Beef Magazine is part of the Informa Markets Division of Informa PLC

This site is operated by a business or businesses owned by Informa PLC and all copyright resides with them. Informa PLC's registered office is 5 Howick Place, London SW1P 1WG. Registered in England and Wales. Number 8860726.

What Do You Look For At A Cattle Sale? Plus Win Heat Holders® Socks

TAGS: Cow-Calf

I spent Monday afternoon at a seedstock producer’s dispersal sale. After a few tough years, this operator’s lifetime of dedication, hard work and passion had come down to one final sale. Watching the cow-calf pairs, bred heifers and herd bulls run through the ring aroused conflicting emotions in me. On one hand, it was sad to think that a fruitful career was drawing to a close, but it was also exciting to have the opportunity to continue the progress by adding some of these great genetics to our herd.

On Monday, I mentioned that we have 10 pairs of Heat Holders® socks to give away this week, and we will be doing so with a question-of-the-day type contest. Two readers will be randomly selected each day to win a pair of these socks, which are marketed as being the warmest thermal socks in the world. The claim is that Heat Holders are more than 7x warmer than regular cotton socks and 3x warmer than ordinary thermal socks. It’s just what a lot of producers will need to deal with the cold temps just around the corner.


Subscribe now to Cow-Calf Weekly to get the latest industry research and information in your inbox every Friday!


Now, on to the contest. Yesterday, we asked what factors go into a cow-culling decision. Our two winners are Bo and Kickin It In The Sticks.

Bo writes, “Talking about culling cows, I’ve never been a fan of pulling bulls out in a certain amount of days. I do like the idea of having all the calves in a certain amount of days, though. In my opinion, when you pull your bulls out, then you’re opening a door to have a cow non-bred. That’s cutting your throat. I suggest leaving bulls with cows until they start calving. Then all cows have the best chance to breed. If you have a cow or cows that don’t calve in your time frame, then sell her. She will bring a lot more money as a bred cow than an open cow. You’re going through all the motions anyway, so why not get the most money out your already investment? My opinion of a cull cow is one that has a bad udder, a bad body structure, poor performance, and a bad disposition. If they don’t breed back in a timely matter, just sell them.”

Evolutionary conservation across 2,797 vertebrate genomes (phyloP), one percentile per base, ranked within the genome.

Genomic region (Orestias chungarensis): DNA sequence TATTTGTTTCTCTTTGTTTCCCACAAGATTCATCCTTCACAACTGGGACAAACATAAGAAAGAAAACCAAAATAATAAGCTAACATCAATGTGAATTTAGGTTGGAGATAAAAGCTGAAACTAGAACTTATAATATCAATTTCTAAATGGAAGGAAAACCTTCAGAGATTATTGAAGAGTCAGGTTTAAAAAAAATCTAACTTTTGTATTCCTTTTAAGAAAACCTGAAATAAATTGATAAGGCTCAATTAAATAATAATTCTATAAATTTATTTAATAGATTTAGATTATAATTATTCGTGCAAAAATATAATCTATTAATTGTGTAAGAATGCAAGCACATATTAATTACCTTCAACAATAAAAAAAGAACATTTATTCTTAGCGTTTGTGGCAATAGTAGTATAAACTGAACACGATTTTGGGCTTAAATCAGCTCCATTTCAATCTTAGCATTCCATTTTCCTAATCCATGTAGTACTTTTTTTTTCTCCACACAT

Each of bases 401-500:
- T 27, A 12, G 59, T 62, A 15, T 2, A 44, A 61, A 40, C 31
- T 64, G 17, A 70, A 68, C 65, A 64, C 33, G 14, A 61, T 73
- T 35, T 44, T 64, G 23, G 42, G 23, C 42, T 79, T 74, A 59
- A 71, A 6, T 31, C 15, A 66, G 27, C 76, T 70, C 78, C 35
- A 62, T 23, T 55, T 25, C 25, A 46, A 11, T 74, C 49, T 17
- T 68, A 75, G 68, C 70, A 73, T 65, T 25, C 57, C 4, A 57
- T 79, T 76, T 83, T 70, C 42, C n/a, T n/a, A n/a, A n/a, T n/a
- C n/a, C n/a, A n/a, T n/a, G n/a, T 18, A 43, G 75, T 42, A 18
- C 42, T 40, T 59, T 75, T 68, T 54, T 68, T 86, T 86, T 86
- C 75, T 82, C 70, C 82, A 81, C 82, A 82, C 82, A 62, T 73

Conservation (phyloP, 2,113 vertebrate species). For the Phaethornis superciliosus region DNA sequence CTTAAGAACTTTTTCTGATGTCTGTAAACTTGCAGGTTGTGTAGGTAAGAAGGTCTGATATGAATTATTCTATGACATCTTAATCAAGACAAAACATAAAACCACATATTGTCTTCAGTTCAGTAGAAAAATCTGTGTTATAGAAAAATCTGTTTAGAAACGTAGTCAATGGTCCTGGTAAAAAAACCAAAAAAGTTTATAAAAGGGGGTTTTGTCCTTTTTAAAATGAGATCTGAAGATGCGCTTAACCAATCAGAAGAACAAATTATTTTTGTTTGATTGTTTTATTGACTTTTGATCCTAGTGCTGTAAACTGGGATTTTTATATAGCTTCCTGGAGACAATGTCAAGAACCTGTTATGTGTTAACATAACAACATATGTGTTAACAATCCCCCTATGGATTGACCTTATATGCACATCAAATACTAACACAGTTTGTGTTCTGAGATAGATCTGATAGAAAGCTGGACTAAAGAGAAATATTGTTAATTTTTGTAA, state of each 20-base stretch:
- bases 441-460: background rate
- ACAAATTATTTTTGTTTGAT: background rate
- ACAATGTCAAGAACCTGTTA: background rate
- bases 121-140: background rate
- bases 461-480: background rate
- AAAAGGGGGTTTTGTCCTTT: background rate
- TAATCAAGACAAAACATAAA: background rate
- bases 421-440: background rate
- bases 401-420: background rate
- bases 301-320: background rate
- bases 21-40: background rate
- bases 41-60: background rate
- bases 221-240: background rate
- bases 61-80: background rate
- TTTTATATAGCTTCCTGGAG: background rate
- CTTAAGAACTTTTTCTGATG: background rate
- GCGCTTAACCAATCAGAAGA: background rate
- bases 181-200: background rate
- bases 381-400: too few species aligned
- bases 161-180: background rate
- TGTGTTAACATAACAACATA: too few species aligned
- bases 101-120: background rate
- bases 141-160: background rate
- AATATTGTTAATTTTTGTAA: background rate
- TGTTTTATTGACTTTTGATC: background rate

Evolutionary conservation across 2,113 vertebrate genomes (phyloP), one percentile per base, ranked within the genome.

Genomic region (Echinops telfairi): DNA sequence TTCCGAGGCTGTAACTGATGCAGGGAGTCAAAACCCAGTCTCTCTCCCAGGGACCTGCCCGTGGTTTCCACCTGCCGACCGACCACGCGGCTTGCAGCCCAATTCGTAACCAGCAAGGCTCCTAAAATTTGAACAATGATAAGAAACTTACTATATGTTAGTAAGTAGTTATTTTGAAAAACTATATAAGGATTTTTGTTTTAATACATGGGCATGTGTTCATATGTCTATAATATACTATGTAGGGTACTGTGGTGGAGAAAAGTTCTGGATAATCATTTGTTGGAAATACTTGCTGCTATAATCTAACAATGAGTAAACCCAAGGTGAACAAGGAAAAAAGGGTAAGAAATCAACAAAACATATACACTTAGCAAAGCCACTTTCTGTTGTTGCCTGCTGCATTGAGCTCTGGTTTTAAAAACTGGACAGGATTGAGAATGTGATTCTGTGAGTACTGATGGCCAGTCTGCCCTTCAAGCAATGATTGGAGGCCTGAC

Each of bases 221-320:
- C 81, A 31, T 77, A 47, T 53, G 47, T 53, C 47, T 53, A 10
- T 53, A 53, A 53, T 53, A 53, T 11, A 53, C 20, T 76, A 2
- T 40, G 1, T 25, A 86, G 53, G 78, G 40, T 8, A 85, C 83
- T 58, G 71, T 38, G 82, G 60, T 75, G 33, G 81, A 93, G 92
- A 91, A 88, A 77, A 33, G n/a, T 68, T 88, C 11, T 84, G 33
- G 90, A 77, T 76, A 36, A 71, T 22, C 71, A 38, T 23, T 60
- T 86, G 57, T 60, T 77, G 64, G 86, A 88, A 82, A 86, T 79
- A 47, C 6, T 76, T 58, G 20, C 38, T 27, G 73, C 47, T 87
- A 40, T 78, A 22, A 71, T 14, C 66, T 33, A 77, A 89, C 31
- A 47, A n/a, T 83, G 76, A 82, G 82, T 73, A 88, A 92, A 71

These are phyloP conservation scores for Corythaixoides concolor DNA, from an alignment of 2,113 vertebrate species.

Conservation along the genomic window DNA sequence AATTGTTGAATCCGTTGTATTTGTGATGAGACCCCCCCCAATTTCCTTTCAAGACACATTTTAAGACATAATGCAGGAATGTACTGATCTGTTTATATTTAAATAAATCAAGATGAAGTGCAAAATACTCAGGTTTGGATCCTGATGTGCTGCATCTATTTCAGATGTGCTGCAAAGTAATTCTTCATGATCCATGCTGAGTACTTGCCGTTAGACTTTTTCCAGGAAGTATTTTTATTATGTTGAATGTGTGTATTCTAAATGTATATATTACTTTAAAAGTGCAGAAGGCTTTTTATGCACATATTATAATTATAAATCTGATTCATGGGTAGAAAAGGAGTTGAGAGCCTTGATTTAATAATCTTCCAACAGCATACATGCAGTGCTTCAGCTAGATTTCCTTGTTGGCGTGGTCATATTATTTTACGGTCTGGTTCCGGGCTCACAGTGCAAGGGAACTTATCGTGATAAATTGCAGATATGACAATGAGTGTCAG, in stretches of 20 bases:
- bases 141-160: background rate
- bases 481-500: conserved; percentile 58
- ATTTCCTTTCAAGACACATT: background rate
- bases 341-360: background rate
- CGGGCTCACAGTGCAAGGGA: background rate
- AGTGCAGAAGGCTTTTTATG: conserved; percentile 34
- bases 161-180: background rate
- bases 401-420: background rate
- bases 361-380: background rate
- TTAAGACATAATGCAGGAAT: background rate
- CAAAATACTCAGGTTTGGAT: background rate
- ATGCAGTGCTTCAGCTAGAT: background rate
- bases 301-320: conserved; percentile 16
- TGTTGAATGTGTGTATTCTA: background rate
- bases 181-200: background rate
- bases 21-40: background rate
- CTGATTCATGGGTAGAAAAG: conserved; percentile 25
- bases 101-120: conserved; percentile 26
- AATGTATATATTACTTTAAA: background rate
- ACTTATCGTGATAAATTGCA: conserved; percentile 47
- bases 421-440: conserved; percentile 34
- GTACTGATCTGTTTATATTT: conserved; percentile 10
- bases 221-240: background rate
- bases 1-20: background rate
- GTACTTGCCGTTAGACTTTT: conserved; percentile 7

Kickin It In the Sticks writes, “Some of the top considerations for me when culling a cow include:

- Conformation/soundness

- Milking ability

- Mothering ability

- Calf growth (birth weight, weaning weight, yearling weight)

- Disposition

- Forage utilization of the cow

- Frame size

- Body score

- Age

- AI settlement

- Birthing ease

“A good cow will raise her calf to have great potential due to her mothering ability, and therefore leaves the farmer with a greater opportunity to have a higher profit from his/her calf crop,” Kickin It In The Sticks says.

As I watched the close of the dispersal sale yesterday, it came to me that today’s question for reader input should be, “What do you look to buy at a female sale?” In other words, what makes a good replacement cow or addition to the herd? Leave your thoughts in the comments section below to be entered to win a pair of Heat Holders socks. Winners will be announced tomorrow.


You might also like:

8 Apps For Ranchers Recommended By Ranchers

70+ Photos Honor The Hardworking Cowboys On The Ranch

One Week Later: SD Rancher Provides A Post-Blizzard Report

10 Ways To Have A Stress-Free Weaning Day

Hide comments


  • Allowed HTML tags: <em> <strong> <blockquote> <br> <p>

Plain text

  • No HTML tags allowed.
  • Web page addresses and e-mail addresses turn into links automatically.
  • Lines and paragraphs break automatically.